Such moments were surely rare.
The Glendenings' second son, Nelson, two years younger than Parris, was born mentally retarded. He suffered from repeated seizures and became an unmanageable burden, family members say.
Eventually, the family sent Nelson to a state-run institution on the other side of Florida for a while. While that would not be the preferred treatment today, Glendening says it was a major help to the family then.
In all, the Glendenings had six children, including twins, Bruce and April, and another son, Dana. Fifteen years younger than Parris, Dana was known as "Eggy" because his mother thought he looked like an egg when he was born. He, too, had learning disabilities, family members say.
During Parris Glendening's childhood, there was no money for ++ frills such as vacations.
Raymond Glendening did manage to buy a small lot in Hialeah and, with the help of friends and relatives, build a house complete with indoor plumbing.
A few years later, the family took another step up, buying a bigger house in a modest neighborhood in West Hollywood.
Parris enrolled at Fort Lauderdale's Central Catholic High School, a one-story stucco building where nuns in full habit kept strict order over a student body that was all white.
In his spare time, Parris sold magazine subscriptions door-to-door and worked at a drug store.
If there were any girlfriends for Parris in high school, his sisters don't remember them.
By the time Parris was a teen-ager, his father had set up his own machine shop, a moderately successful business that made spare parts for airplanes. It was also the place where, his mother insisted, Parris' future lay. But Parris resisted the notion of going into work he found noisy and repetitious.
"My mother did not want me to go to college," Glendening said. She even refused to sign documents he needed to receive a scholarship. "She said I ought to go out and start earning a living right then. I felt very strongly about it."
Recalled his sister April: "Parris got a scholarship. She was surprised he was that smart."
Tired of the battles with his mother and distracted by a house full of younger children, Glendening moved out during his senior year in high school, sleeping at first in the stock room of the drug store.
He enrolled at Broward County's new junior college, sharing a $15-per-week, one-bedroom apartment in a West Hollywood duplex with another student, and commuting to school on a motorized bicycle.
The apartment became a party spot for other students who were still living at home, with poker games most nights until 11 p.m.
"I would go to bed," recalled roommate Lou Giacobazzi, who still lives in Broward County and works for the Postal Service. "Parris stayed up for a couple of hours to study."
After receiving his associate's degree, Glendening enrolled at Florida State University, studying political science in hopes of pursuing a career in the Foreign Service.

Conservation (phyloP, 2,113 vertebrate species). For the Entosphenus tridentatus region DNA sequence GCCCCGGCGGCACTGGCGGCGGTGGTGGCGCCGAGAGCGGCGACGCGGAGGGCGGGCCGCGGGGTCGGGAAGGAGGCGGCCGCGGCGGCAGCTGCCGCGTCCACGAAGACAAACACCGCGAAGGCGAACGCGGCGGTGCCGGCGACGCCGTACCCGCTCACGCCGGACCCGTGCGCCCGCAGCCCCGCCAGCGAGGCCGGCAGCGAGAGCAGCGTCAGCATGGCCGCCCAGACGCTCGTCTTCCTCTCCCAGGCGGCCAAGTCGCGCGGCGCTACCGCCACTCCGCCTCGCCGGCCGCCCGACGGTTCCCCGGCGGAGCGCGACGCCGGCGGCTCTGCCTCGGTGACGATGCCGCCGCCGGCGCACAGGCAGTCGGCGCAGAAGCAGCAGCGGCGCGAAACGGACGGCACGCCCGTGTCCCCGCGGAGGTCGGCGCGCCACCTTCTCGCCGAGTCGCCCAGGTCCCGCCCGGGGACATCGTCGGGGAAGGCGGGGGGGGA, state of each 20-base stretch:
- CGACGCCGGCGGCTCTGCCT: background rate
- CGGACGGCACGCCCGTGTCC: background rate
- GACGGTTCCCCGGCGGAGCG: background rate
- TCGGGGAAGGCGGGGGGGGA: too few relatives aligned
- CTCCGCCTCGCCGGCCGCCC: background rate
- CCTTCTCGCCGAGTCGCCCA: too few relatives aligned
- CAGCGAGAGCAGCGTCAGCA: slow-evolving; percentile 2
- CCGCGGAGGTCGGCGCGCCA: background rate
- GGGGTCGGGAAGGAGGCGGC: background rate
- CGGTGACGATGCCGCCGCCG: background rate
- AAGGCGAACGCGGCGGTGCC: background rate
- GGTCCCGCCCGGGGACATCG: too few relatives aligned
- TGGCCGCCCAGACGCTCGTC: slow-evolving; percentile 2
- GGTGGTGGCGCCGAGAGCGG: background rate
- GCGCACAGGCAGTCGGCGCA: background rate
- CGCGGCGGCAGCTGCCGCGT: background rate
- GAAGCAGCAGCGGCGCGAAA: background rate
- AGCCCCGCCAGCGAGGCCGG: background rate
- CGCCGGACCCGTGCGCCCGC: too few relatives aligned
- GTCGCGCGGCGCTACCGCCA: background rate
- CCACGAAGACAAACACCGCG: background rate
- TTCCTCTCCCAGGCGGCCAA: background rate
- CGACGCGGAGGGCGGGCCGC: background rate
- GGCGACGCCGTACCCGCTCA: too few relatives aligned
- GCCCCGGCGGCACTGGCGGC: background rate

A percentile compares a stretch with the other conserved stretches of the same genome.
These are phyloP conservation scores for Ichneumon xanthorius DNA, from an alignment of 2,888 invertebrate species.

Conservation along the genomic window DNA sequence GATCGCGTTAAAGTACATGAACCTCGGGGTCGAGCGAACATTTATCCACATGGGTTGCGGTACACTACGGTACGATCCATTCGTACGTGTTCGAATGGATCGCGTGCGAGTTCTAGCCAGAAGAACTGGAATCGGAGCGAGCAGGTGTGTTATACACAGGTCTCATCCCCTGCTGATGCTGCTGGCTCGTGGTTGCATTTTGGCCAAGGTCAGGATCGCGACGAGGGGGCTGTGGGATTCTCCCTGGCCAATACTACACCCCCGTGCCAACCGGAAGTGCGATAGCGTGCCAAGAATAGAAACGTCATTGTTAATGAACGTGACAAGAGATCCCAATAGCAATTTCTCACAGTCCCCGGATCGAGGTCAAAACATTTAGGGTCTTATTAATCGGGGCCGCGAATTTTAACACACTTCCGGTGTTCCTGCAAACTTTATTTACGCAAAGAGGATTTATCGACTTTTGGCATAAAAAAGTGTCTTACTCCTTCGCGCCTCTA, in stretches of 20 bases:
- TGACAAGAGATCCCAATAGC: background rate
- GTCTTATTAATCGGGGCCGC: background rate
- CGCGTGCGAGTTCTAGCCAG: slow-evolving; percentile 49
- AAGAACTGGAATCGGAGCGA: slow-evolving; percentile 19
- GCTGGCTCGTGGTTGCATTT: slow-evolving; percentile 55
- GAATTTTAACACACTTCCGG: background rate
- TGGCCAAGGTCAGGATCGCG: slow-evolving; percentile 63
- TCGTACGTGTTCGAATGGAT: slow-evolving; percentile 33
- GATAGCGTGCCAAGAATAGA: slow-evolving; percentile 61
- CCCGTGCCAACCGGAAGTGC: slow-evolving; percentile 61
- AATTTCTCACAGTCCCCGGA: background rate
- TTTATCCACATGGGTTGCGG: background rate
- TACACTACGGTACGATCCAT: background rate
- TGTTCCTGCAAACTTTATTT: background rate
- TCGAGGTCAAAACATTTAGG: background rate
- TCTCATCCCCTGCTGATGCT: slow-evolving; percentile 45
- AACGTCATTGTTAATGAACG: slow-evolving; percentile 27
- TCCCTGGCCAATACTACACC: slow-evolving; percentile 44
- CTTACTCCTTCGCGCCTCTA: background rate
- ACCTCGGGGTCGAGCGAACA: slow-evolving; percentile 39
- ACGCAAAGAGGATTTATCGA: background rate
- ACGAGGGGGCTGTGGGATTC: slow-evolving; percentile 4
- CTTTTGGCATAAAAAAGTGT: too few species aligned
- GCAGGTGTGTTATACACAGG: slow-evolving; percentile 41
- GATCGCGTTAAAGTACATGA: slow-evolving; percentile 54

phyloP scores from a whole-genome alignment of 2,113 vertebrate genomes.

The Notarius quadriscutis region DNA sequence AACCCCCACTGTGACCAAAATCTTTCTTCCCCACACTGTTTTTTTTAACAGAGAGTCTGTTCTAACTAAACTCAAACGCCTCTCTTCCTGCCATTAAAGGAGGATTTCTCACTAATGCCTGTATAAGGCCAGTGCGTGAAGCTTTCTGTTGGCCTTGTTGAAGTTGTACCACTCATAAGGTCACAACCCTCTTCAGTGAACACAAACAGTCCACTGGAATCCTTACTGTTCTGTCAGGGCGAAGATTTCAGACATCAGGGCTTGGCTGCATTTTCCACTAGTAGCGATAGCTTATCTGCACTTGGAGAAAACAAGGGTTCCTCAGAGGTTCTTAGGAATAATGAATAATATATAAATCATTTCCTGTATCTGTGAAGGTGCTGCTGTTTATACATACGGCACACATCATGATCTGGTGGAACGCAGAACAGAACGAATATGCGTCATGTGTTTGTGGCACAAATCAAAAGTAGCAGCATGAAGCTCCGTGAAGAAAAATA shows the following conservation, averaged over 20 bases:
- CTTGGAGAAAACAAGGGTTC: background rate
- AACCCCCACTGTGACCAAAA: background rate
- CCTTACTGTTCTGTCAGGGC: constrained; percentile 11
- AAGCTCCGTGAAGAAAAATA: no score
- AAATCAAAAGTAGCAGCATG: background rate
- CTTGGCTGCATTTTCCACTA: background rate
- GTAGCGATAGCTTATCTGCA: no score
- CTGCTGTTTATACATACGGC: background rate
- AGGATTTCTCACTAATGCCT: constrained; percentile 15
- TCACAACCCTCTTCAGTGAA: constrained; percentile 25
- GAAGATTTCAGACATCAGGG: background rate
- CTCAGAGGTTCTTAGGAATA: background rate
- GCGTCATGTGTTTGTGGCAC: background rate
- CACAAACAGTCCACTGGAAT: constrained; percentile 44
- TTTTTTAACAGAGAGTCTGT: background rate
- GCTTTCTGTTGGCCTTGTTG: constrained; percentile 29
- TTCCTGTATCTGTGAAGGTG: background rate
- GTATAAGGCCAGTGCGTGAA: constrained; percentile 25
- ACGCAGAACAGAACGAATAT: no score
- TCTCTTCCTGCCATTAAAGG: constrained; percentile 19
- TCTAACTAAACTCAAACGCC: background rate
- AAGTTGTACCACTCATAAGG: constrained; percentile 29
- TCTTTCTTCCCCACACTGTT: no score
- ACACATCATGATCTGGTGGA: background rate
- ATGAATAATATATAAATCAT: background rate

He also met an older nursing student, Lydia Shaw, whom Glendening remembers as "very attractive." In April 1963, they were married in a small ceremony at a Catholic church in Hollywood. Glendening was 20 years old.
L His professors remember him as a gifted and serious student.
"My thought was Parris was born in a black suit and a tie and never took it off," said Doug St. Angelo, the professor who was Glendening's dissertation adviser.
But a small group of graduate students became friends with the tall, thin guy with glasses.
"He has this image of being a nerd and everything," said John Wesley White, a graduate student with Glendening who later worked for him in the Prince George's County government. "For people who didn't get to know him, they would say that."
After studying through the evening, Glendening spent many late nights drinking beer at Red Smith's Cellar Lounge, a honky-tonk favored by graduate students and truck drivers.
In college, Glendening was the consummate juggler -- balancing school work, outside jobs and late-night socializing -- each of them neatly compartmentalized, friends recall.
Glendening and his tight circle of friends were not involved in the budding civil rights movement in Tallahassee, but did take a shot at student government politics.
At the bar one night, they launched the New Party, with a goal of giving graduate students more say in campus government.
In Glendening's first political deal, the New Party formed an alliance with an established party during campus elections. When their candidate was elected president, Glendening was rewarded with a Cabinet post.
The other students got involved mainly as an academic exercise. "Parris seemed to thrive on it," recalled Mary Alice Phelan, of Jacksonville, a close friend from college.
Glendening sailed through Florida State, with the worst moment coming around Memorial Day 1966, when his 49-year-old father died after suffering a heart attack during a trip to the beach.